Anup Chetia Handed Over to India

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ULFA leader Anup Chetia was handed over by Bangladesh to India. Chetia, who was in Bangladesh since his arrest by the neighbouring country’s police in 1997, was handed over to India at the personal intervention of Prime Minister Narendra Modi and through active involvement of NSA Ajit Doval.

The development follows on the heels of the deportation to India of underworld don Chhota Rajan, one of country’s most- wanted criminals, who was on the run for 27 years.

Chetia, a founding member of ULFA and its general secretary, is wanted for murder, abductions and extortion in India.

He had sought political asylum in Bangladesh thrice in 2005, 2008 and in 2011 after Bangladesh police arrested him in December 1997 and was subsequently handed seven years of jail terms by two courts for cross-border intrusion, carrying fake passports and illegally keeping foreign currencies.

The Assamese insurgent leader was once arrested in Assam in 1991, but was freed by the state government and fled to Bangladesh.

Chetia founded the Ulfa in 1979 with five other leaders, including the outfit’s commander-in-chief Paresh Baruah who is now believed to be hiding somewhere in China or Myanmar, having escaped Bangladesh earlier.

Rajkhowa and other Ulfa leaders Sasha Choudhury and Chitraban Hazarika have initiated peace talks with the Indian government.

The United Liberation Front of Assam (ULFA) is a separatist outfit operating in Assam, North East India. It seeks to establish a sovereign Assam via an armed struggle in the Assam conflict.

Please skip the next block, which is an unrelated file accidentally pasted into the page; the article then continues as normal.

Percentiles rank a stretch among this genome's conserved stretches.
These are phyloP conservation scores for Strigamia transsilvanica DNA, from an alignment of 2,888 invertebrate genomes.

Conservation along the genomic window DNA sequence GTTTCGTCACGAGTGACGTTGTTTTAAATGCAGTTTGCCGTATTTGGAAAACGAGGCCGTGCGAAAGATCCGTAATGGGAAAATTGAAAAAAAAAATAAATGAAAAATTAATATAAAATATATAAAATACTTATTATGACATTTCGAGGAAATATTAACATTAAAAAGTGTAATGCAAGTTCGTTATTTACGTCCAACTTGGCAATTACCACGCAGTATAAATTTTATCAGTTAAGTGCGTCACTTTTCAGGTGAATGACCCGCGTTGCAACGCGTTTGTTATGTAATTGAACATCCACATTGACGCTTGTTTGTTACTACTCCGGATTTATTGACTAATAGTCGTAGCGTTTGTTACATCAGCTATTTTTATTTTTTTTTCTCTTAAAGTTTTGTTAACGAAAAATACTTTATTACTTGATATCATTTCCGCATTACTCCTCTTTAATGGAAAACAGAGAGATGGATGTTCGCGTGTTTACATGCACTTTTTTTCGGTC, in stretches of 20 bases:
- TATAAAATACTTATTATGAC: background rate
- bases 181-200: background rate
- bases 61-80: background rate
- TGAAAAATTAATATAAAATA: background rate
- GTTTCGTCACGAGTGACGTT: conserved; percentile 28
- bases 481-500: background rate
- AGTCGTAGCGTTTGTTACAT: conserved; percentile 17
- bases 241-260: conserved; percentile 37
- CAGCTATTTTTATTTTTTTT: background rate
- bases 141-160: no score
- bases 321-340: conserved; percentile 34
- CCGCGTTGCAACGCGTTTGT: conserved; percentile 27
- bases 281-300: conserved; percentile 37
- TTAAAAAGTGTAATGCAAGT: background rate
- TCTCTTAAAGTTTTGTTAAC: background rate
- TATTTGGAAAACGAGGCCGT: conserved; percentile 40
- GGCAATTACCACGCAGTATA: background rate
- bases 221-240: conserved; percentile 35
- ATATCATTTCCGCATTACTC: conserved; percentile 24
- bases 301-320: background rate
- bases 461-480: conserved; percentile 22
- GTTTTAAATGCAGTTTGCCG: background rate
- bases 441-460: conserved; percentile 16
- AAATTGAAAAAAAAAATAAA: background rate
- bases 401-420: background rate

The government of India banned the organisation in 1990 citing it as a terrorist organisation, while the United States Department of State lists it under “other groups of concern.”

Military operations against the ULFA by the Indian Army began in 1990 and continue into the present.

On 5 December 2009, the chairman and the deputy commander-in-chief of ULFA was taken into Indian custody.

In 2011, there was a major crackdown on the UFLA in Bangladesh, which greatly assisted the government of India in bringing ULFA leaders to talks.

In January 2010, ULFA softened its stance and dropped demands for independence as a condition for talks with the Government of India.

On 3 September 2011, a tripartite agreement for Suspension of Operations (SoO) against ULFA was signed between the Indian government, the Assam government and the ULFA.

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